My thoughts are never far from Jeff and how if not for his stubbornness and unselfishness, how different the world would be. Even at Jeff’s wake, I was taken aback.
Another man walked up and told me how 20 years prior, Jeff had stepped in when the man was going to take his own life. He was going through a divorce with his high school sweetheart at the time.
The similarities made the hair on my arm stand up; my ex-wife nudged me as he was talking because the story was all too familiar. The stories about the support and comfort Jeff offered to those around him I’m sure will continue on. If Jeff made a connection, he was all-in; it didn’t matter if you had Deuce-Seven or Pocket Rockets. Once you had that connection with Jeff, he started a mental spreadsheet on ways to make you smile.
Upon entering his office after his departure, I found a note I had written to him in 2014. Behind the note, an abnormal EKG result from 2010. Behind that, a napkin of a drawing from another individual Jeff helped out in his life. It spoke volumes about Jeff’s story, again.
His body had not been annealed properly and was fragile, yet he took on his medical issues wholly and fiercely. His mind was one of brilliance; his soul full of compassion and love without any ulterior motive.
On the day of Jeff’s surgery, we joked as we always did. I bought him a coffee and coffee roll like I did every other morning, we had a routine; I forgot he couldn’t eat before his surgery. I told him I would make sure to throw it out, and we joked like we always did about his car being dirty because if it was his mother would think he was depressed.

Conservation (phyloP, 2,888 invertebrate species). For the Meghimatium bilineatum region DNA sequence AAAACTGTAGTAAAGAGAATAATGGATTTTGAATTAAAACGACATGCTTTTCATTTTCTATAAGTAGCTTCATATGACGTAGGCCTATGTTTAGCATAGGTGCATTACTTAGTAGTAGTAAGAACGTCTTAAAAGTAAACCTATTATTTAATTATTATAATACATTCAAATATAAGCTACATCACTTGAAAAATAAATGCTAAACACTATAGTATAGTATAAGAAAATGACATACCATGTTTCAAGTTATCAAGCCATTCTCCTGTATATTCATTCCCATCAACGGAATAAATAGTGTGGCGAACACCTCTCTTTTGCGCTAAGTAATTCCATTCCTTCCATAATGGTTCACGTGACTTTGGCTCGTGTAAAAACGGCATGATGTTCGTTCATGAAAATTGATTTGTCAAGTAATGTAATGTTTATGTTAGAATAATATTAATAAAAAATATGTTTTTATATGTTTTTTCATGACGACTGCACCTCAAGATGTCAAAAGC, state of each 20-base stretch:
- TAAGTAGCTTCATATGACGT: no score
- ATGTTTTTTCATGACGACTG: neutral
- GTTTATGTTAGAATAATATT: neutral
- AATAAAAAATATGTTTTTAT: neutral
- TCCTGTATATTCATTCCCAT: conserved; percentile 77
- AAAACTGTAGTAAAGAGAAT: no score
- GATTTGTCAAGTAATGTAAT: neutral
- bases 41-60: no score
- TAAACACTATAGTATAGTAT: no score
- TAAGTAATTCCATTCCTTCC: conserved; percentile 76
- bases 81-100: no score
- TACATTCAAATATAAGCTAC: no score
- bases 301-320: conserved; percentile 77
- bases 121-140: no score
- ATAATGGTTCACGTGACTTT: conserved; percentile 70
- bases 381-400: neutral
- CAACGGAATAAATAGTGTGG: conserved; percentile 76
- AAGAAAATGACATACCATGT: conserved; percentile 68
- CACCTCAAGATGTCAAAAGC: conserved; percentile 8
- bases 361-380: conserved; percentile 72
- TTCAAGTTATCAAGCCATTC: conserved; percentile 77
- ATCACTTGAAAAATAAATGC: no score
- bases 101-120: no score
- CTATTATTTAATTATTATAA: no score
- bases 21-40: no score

He asked me how late I stayed up the night prior, trying to find the remains of Jennifer Dulos. He called me Scooby-Doo and the gang. I corrected him and told him we were the Hardy Boys. Jeff was always in your corner if he was your friend. No matter how silly my antics and random obsessions were, taking countless hours from my life, Jeff rooted for me and always reminded me that the only thing stupid thing I had done was to drink my life away.
As we approached his surgeon for his 5th and final surgery, I asked him not to die. It wouldn’t look good I kiddingly told him since my browser history was filled with ways to dispose of bodies (my obsession with reporting on the Dulos’ case). We hugged each other and joked.
Humor was our way of dealing with stress. That was the last time I saw Jeff. Jeff, you deserved more in this life than what you were dealt.
Thank you for showing me what love is — what intimacy should be with other humans. Thank you for respecting my boundaries. I hope I made you proud in respecting your own. Thank you for showing me after 39 years of living that some humans are still good and decent, and that love can conquer trauma. Thank you for the comfort you gave me and many others.
Some say you’re with your father or in a better place. But honestly, knowing you, I think you’re somewhere on a warm beach, playing with Ivan.
I love you and will honor what we started.